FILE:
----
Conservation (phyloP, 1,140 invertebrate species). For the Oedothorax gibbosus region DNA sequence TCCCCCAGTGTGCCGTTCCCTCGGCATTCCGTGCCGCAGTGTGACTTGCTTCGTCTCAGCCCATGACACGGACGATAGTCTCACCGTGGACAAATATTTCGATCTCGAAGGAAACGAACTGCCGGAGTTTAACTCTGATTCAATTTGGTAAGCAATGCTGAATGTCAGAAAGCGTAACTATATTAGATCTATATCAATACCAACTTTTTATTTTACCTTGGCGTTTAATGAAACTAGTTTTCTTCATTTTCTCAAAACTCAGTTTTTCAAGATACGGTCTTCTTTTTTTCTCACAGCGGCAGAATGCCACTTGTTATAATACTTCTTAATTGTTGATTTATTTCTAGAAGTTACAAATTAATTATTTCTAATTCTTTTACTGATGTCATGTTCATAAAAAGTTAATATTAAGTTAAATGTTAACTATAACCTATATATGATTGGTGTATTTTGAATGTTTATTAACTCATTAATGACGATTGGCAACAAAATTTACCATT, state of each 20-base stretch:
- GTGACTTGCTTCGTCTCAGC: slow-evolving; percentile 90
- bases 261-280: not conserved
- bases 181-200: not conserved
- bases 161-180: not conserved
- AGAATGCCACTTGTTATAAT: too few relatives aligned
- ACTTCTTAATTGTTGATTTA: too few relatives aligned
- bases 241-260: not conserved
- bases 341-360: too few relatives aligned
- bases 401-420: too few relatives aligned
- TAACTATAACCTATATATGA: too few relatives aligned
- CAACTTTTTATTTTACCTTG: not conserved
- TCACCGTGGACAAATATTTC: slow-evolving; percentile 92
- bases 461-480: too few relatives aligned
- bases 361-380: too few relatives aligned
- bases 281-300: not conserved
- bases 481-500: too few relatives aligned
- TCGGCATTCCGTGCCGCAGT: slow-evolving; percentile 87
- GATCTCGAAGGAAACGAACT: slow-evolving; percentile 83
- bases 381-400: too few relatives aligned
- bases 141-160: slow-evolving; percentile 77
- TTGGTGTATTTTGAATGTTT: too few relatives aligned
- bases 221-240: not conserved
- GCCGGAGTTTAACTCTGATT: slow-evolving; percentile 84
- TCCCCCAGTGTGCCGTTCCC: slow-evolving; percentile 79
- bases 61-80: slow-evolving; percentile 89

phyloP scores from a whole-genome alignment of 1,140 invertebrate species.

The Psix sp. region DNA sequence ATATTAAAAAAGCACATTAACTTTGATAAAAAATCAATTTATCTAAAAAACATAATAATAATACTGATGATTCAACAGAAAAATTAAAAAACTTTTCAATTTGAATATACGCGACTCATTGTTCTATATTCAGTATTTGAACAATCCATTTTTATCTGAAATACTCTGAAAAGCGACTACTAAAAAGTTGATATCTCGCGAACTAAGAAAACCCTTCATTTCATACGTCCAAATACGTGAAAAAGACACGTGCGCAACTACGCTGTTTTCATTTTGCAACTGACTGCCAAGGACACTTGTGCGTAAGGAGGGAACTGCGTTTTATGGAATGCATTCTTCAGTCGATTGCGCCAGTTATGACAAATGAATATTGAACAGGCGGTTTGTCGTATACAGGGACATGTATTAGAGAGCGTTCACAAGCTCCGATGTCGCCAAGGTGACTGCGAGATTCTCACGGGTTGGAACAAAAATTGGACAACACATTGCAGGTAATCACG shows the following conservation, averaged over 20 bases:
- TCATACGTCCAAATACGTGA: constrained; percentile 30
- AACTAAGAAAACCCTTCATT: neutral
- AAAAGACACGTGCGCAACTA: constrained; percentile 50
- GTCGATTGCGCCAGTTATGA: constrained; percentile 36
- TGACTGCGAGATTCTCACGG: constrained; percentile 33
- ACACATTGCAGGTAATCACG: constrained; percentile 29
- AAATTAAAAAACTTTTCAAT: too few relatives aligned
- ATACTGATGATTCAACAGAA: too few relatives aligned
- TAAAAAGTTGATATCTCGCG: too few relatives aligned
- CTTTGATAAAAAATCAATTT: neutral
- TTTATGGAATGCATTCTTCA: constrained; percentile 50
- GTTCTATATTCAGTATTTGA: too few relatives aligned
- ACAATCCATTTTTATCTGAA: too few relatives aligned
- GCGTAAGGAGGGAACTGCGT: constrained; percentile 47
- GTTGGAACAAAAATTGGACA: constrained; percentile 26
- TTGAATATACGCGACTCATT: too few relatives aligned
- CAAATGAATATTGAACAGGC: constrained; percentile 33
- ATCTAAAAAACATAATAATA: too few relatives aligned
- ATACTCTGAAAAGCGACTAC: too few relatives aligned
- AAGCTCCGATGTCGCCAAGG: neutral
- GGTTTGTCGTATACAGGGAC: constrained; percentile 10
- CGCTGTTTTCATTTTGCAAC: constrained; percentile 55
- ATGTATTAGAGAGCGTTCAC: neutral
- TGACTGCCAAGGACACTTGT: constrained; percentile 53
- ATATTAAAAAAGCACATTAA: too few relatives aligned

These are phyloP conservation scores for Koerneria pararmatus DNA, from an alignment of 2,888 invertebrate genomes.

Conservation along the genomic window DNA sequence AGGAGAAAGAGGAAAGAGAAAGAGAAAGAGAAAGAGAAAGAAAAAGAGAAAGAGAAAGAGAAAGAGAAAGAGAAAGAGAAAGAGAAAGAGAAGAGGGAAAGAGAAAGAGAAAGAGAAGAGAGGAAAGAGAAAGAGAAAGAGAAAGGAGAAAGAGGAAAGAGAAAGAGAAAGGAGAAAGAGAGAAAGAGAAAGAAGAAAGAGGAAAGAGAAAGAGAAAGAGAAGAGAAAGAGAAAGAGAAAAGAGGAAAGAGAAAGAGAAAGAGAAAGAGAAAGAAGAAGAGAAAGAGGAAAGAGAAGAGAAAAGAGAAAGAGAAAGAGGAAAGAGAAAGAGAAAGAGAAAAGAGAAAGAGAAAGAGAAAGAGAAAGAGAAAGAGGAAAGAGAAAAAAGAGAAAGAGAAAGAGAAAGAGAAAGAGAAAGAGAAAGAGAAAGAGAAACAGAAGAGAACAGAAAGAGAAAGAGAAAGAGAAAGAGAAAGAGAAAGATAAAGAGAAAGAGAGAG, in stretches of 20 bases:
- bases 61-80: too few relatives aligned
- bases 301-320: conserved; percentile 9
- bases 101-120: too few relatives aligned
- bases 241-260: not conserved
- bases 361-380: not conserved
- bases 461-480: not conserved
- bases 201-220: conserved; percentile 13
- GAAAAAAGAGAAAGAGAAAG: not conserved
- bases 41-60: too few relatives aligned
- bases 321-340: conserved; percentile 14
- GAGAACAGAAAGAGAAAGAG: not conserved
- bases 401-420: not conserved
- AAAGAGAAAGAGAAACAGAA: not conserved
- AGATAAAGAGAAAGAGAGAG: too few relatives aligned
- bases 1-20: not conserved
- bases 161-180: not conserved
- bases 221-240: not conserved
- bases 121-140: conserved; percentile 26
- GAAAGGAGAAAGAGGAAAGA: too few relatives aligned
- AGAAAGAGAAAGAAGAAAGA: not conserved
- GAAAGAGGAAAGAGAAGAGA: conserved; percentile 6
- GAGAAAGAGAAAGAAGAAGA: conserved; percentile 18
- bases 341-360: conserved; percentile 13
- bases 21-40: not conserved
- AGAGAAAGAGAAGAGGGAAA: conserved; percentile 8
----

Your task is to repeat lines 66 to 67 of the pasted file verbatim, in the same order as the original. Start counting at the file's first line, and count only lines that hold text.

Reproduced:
- GAGAACAGAAAGAGAAAGAG: not conserved
- bases 401-420: not conserved